Some of the most memorable experiences we offer at The Brooklyn Children’s Museum involve adventures with our live animals. There are daily opportunities for kids to feel the scales of a snake, see a sea star extend its bright tubular feet, or let a delicate walking stick move across their outstretched hands. We’d like to introduce you to some of the animals that make teaching at the museum such a thrill.
Indigo, an albino corn snake, is native to North America. Corn snakes are found in the southeastern and central states. Their name comes from a propensity to hang around corn silos in search of small rodents, their favorite meal. Corn snakes are constrictors, meaning they kill or subdue their prey by squeezing before swallowing them whole in one big gulp.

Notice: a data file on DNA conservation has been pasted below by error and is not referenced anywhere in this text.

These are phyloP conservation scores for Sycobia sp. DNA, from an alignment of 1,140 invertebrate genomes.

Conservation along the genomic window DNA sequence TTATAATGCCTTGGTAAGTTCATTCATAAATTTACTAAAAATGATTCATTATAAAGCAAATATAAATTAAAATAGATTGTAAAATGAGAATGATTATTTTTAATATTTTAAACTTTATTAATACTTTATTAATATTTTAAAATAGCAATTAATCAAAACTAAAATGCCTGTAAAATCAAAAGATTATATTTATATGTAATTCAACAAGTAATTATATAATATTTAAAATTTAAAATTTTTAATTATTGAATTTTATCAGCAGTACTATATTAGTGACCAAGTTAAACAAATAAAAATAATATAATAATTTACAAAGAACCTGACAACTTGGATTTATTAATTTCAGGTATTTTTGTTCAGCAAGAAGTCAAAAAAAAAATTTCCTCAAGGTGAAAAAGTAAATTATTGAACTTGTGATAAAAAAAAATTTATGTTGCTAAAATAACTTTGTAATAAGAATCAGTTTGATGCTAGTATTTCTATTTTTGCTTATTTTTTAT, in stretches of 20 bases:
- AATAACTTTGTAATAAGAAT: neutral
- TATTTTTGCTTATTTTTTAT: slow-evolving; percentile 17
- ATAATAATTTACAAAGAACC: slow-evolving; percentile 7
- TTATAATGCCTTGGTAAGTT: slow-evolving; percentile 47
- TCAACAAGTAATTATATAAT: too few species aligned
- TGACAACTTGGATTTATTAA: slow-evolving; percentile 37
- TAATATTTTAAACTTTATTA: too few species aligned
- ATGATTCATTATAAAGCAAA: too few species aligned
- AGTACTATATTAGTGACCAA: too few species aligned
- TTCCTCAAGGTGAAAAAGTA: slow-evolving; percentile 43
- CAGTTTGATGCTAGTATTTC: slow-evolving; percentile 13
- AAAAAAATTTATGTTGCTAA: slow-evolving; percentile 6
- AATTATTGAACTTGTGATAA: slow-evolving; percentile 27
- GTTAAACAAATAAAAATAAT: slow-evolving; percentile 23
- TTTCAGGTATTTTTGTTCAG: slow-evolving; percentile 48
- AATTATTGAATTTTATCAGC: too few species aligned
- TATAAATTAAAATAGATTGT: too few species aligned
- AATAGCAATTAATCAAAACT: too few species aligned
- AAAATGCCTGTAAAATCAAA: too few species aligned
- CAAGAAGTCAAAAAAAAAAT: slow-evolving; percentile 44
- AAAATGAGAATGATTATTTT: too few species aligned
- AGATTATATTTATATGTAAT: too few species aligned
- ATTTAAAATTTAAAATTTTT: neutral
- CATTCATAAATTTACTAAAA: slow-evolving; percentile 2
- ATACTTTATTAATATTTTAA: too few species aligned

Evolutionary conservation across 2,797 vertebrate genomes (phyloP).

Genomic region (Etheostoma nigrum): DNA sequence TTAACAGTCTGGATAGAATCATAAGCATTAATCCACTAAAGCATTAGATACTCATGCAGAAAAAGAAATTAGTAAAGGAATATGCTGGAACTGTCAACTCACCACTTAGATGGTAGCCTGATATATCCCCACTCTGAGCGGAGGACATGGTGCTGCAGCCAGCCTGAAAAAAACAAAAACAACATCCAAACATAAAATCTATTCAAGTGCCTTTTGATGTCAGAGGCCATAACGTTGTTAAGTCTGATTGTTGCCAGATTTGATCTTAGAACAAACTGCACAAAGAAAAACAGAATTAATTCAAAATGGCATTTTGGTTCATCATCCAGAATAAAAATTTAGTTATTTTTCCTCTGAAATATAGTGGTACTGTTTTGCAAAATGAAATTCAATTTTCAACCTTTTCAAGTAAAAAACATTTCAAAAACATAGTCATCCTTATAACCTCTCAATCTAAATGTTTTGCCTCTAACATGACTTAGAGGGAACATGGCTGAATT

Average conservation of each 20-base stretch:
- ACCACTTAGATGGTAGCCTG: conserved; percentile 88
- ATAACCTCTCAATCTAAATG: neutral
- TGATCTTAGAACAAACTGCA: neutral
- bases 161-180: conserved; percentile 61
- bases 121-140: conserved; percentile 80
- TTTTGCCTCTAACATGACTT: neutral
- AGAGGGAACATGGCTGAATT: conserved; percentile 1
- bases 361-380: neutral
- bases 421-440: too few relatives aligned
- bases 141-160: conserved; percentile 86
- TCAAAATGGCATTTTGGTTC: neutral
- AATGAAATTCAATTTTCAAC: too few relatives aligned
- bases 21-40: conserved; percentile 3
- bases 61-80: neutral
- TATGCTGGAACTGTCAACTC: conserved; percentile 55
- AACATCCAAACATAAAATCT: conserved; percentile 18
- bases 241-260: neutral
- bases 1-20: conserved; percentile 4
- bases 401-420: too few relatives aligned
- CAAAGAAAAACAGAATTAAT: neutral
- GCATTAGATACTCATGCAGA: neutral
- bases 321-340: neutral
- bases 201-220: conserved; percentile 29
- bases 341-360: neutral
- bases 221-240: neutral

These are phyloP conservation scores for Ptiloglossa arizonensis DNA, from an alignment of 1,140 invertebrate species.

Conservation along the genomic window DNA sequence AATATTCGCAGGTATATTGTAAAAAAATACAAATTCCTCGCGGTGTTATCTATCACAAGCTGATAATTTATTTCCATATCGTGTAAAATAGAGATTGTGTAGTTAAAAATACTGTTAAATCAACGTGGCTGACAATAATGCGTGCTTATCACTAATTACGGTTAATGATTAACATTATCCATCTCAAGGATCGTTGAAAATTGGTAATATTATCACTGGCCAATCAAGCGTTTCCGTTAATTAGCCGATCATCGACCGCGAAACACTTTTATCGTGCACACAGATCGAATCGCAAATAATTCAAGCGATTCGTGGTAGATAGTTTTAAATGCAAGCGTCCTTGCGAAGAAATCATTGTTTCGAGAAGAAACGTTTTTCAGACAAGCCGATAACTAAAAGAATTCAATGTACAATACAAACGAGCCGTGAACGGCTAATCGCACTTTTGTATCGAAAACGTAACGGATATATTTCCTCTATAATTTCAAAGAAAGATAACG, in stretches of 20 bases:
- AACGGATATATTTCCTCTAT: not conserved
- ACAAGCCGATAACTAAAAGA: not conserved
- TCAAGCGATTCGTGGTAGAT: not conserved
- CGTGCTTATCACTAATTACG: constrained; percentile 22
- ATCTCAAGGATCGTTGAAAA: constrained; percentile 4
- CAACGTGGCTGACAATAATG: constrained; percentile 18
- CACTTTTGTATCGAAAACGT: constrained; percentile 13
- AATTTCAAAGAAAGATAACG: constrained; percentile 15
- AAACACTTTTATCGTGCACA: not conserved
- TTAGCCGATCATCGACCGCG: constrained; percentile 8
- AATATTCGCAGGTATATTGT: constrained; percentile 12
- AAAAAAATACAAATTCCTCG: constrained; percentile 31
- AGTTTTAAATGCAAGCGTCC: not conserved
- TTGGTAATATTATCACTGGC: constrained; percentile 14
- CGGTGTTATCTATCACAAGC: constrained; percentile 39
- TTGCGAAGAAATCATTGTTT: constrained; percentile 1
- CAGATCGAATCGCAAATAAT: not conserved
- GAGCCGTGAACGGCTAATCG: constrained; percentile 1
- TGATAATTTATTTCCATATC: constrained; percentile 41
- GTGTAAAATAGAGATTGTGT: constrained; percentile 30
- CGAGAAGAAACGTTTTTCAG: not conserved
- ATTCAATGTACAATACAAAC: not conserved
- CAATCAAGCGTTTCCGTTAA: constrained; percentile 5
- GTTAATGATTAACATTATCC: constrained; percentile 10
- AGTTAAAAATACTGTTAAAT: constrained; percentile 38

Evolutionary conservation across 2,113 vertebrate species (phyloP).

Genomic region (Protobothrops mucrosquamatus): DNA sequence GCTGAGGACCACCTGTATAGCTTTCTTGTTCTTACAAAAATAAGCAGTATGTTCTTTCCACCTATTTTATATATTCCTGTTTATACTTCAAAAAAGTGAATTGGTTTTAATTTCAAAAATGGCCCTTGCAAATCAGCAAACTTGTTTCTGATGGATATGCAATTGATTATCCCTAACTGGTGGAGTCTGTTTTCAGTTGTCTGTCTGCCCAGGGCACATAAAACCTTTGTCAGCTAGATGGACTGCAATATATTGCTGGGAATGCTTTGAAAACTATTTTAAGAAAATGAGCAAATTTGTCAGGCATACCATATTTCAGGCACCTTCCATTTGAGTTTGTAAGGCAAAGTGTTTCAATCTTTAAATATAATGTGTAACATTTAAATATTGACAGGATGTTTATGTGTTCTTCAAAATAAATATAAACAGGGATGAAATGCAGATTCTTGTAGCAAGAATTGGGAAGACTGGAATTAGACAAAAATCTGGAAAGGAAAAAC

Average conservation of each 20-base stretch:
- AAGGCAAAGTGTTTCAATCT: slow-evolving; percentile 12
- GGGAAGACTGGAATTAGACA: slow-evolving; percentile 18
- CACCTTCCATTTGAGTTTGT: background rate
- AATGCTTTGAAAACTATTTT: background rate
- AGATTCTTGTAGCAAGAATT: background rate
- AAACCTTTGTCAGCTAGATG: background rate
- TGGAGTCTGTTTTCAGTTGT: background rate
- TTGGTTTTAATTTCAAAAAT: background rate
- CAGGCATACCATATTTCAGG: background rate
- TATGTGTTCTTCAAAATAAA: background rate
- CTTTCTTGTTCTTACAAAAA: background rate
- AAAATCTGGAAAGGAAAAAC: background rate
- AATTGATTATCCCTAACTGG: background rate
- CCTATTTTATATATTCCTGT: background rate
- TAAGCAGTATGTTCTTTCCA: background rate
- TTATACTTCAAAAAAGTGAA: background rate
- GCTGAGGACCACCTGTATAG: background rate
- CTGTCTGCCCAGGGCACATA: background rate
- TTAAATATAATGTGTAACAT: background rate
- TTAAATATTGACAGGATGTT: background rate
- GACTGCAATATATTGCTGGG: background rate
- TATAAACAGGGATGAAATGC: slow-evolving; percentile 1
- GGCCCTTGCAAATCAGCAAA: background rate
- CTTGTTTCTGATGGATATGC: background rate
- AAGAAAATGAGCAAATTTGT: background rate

Like all our snakes, they are gentle, non-venomous, and very unlikely to bite. My favorite part about teaching with corn snakes is that they love to move! This corn snake, Dots, loves to maneuver himself through my belt loop or key chain ring. When handling corn snakes, I’m much less likely to get the most commonly asked question: “Is that real?!”
Indigo’s beautiful “ghost morph” pattern and Dots’ “fluorescent orange” color comes from selective breeding, a deliberate mishmash of dominant and recessive pigment genes. The standard pattern of a corn snake is a beautiful blotchy brownish-orange that blends well into shaded forest leaf litter. Indigo’s light blue-grey color and Dots’ vibrant orange would have made it difficult to camouflage in the wild. They would probably have been eaten as young snakes by a predatory bird. We’re so glad they’re with us!
Since we celebrated haikus in our last post…
Indigo corn snake
shines silver blue, singular
morph of gentle air.